Pakistan: Now or Never?
Perspectives on Pakistan
Shashank Joshi has a good piece up at RUSI explaining the limitations of India’s military ”Cold Start” doctrine, meant to allow the army to mobilise rapidly for war against Pakistan. The doctrine is intended to ensure Indian forces deploy faster than in 2001/2002 when India mobilised troops along the Pakistan border after an attack on its parliament blamed on Pakistan-based militants. It would also aim to integrate army operations with those of the Indian Air Force and to a lesser extent its navy.
The doctrine has caused much alarm in Pakistan which sees it as evidence of a threat from its much bigger neighbour which it says forces it to keep the bulk of its army on its border with India rather than fighting militants on the Afghan border.
The problem is, as Joshi writes, Cold Start does not actually work — or at least has yet to be developed in ways which would make it effective in an environment where both countries have nuclear bombs.
The Indian National Interest website argues that by refusing to admit that Cold Start never really got off the drawing board, India does itself a disservice by giving Pakistan a reason to play up the threat from India.
from India Insight:
This week, while one Pakistani was being questioned by the Indian police and hysterical reporters on an alleged marriage to an Indian, another Pakistani, composed and smiling, fielded questions from an admiring audience on dynasty and politics in the country that every Indian has an opinion on.
The contrast between Shoaib Malik, who is all set to marry Indian tennis star Sania Mirza, and Fatima Bhutto, writer and niece of former Pakistani prime minister Benazir Bhutto, could not be more glaring. And that is reason to celebrate.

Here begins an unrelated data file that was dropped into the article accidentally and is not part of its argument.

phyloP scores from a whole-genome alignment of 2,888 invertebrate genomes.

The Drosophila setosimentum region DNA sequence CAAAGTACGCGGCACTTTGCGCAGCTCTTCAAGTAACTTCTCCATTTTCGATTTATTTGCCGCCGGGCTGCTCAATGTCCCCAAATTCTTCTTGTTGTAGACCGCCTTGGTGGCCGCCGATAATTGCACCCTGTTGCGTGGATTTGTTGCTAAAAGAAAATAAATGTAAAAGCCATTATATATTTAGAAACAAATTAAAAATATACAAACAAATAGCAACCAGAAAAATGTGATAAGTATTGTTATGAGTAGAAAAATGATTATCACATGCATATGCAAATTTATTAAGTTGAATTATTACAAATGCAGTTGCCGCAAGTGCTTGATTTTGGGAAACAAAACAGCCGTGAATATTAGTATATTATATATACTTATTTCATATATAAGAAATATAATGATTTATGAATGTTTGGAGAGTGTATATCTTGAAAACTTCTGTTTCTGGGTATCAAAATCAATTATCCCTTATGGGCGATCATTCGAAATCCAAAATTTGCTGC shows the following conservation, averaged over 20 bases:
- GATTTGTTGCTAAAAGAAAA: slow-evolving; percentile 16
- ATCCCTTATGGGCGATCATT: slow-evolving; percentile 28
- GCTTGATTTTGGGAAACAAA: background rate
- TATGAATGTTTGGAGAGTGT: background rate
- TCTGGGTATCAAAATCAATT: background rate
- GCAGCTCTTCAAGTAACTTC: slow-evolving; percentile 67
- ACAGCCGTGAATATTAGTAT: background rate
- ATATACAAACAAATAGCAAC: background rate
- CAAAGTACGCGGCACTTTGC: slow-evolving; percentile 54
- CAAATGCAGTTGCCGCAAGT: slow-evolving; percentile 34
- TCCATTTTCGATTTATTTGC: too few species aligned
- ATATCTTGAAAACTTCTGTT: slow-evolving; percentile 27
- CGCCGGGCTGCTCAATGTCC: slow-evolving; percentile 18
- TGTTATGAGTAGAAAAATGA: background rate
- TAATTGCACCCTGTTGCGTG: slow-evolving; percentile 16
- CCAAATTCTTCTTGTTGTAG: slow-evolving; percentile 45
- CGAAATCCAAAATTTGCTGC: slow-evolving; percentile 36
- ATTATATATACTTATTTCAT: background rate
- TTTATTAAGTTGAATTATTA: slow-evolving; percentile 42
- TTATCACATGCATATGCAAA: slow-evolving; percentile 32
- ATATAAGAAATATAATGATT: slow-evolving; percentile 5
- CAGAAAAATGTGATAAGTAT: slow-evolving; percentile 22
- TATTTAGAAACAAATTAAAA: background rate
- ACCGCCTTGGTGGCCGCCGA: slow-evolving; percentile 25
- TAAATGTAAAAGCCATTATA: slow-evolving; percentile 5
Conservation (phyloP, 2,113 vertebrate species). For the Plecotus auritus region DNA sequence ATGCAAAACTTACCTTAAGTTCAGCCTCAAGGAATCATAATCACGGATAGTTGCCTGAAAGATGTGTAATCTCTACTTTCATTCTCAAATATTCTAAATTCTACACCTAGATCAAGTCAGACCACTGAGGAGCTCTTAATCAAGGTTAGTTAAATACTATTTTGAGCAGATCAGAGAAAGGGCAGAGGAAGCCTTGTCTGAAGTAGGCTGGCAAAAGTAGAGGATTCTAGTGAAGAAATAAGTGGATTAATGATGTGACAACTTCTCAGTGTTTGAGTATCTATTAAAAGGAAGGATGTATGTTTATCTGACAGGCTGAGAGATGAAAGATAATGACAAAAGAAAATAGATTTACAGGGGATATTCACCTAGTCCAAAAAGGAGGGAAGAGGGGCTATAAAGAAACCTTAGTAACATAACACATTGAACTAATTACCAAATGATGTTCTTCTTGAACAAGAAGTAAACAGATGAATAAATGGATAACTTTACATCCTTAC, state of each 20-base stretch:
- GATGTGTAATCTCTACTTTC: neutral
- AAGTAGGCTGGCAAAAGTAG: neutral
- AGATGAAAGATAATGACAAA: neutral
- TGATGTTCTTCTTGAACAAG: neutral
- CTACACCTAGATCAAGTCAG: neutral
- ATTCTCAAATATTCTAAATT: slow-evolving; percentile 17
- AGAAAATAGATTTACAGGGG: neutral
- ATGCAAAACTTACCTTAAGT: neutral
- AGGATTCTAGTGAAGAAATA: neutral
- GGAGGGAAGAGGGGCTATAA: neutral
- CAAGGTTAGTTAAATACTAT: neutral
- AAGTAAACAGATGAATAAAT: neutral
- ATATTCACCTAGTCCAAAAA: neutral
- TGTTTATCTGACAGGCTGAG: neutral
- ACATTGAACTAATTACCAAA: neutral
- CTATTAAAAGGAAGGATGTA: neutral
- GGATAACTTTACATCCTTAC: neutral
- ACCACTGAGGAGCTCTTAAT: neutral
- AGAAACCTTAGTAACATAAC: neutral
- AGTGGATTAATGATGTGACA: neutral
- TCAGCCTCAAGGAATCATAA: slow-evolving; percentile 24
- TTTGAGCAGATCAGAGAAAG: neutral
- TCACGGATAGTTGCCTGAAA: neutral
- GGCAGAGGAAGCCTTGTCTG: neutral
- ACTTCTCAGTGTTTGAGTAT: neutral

Remember the issue of what to do with the corpses of the nine attackers killed during the November 2008 siege of the Taj Mahal Hotel and other targets in Mumbai that killed 166 people? The dead attackers were all presumed to be Pakistani Muslims, like the sole survivor, but local Indian Muslim leaders refused to let them be buried in their cemeteries. Islamabad ignored calls to take the bodies back. So they were left in morgue refrigerators in Mumbai, presumably until the issue was finally settled.
“The safety, honour and welfare of your country come first, always and every time. The honour, welfare and comfort of the men you command come next. Your own ease, comfort and safety come last, always and every time.” – Field Marshall Sir Philip Chetwode at the inauguration of the Indian Military Academy in 1932
For the first time in the history of Pakistan a civilian government is pushing a comprehensive constitutional reform package through parliament to undo provisions introduced by dictators to tighten their grip on power. President Asif Ali Zardari urged parliament this week to approve constitutional amendments which will turn him into a titular head of state – and, crucially, remove his right to sack prime ministers which had been used by previous military dictators.
According to the Wall Street Journal, ”President Barack Obama issued a secret directive in December to intensify American diplomacy aimed at easing tensions between India and Pakistan, asserting that without détente between the two rivals, the administration’s efforts to win Pakistani cooperation in Afghanistan would suffer. ”
“The directive concluded that India must make resolving its tensions with Pakistan a priority for progress to be made on U.S. goals in the region, according to people familiar with its contents,” it says.